With this scene (as well as with HAL‘s name), Kubrick directly referred to the IBM 7094 computer (used to control the Mercury and Gemini space flights, as well as the Apollo missions) which was programmed to sing Daisy in 1961 – a remarkable accomplishment at that time!
Computer systems revolting, loss of memory, human utterings that seem to come from lost souls….
I guess you’d better be prepared for a dark and suspenseful listening hour …
If you have listened to this mix, I’m really curious to know what you think, so please let me know!
(and please let your friends know, also… just spread the word and make these mixes heard … thanks for your help!)
This must be one of the darkest mixes I have created until now.
I recommend headphone listening for this mix, but also recommend to avoid late night listening – unless, of course, you know what to expect.
The atmosphere is immediately set with the first notes, with a threatening (Boduf Songs) howl , and may even get downright frightening in the end climax.
Yet, not all is dark and gloomy.
In the middle section, there are also more optimistic sounds to enjoy, some more comfortable moments.
So: just let the Machinefabriek track (‘Stroomtoon Eén’- about 4 minutes from the start) guide you downward to a lower consciousness level – “Inception” style – and from there let your imagination do the rest….
“We were playing Hide and Seek on a Cemetery Hill…
…quiet hiding in the flowers…among the Flowers and Bones…”
Atmospheric drones slowly unfold into childhood memories …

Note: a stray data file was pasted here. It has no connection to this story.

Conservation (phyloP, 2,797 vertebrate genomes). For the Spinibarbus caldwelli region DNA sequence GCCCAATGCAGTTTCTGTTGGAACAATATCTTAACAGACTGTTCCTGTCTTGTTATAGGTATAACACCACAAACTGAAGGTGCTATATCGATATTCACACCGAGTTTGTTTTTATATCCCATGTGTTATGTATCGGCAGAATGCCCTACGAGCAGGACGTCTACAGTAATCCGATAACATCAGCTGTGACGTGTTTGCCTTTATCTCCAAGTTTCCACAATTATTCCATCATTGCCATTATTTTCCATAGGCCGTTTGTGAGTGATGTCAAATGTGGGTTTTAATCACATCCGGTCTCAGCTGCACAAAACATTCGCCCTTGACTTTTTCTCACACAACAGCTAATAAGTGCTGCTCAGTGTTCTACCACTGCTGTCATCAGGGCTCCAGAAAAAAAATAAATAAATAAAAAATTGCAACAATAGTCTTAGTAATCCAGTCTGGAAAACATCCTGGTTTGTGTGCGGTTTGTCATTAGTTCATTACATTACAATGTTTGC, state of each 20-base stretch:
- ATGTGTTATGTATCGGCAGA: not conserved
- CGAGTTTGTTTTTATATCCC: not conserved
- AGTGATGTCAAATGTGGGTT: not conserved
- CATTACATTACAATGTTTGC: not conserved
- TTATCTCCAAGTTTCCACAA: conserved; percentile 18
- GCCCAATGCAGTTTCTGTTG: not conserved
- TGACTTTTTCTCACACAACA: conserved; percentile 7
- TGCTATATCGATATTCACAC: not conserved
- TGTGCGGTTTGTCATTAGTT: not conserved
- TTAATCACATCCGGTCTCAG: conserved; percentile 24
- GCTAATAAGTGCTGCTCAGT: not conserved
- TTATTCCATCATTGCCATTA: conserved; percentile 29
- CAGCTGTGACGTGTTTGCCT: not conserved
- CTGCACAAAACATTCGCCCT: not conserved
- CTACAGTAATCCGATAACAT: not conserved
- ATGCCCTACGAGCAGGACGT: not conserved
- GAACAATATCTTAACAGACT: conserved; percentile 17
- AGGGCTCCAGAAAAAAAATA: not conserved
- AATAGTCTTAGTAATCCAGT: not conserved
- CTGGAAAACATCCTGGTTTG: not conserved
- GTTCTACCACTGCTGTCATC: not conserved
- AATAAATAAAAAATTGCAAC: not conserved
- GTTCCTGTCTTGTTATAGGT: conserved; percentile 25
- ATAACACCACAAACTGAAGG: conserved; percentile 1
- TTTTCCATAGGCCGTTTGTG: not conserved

Peaceful melancholic romanticism, but gradually overshadowed by fear of something out of control?
Remember: all’s well that ends well….
Mentioning Andrej Tarkovsky’s 1972 movie “Solaris” as a source of inspiration has become a bit of cliche somehow. This classic movie (we’re talking the original Russian 1972 version now) has inspired numerous people, in various fields of art, in its 40 years of existence.
The sparse music soundtrack, created by Edward Artemyev, and the overall meditative ambient atmosphere has also inspired a great deal of ambient music artists.
It also inspired this mix-collage.
Referring to Solaris from a mix like this may not really be in the ‘true spirit’ of what Tarkovsky meant to achieve: he originally wanted to make the movie entirely without using music at all, and asked composer Artemyev to orchestrate the ambient sounds as a musical score. The latter proposed subtly introducing orchestral music. (source).
The sparse use of musical background, together with the length and slow pace of the movie (a ‘meditative psychological drama’) has always had a strange effect on me: it puts me in some kind of half-sleep, a kind of state in which where it is difficult to distinguish details, to separate reality from images less ‘real’.
A half-conscious state of mind that perfectly matches the movie’s theme.
This mix includes many different sources. Some parts of the originals Artemyev soundtrack are linked to fragments of the beautiful game soundtrack from Skyrim, by Jeremy Soule. The cinematic parts are alternated with various electronic soundscape fragments – familiar and less familiar.
Together with many tiny fragments from your own memory, a new – and strictly personal- alternate reality may be created, which (like in Solaris) may be hard to distinguish from real life…
Solaris was originally released in march 1972.
This tribute mix is celebrating this inspiring movie’s 40th anniversary!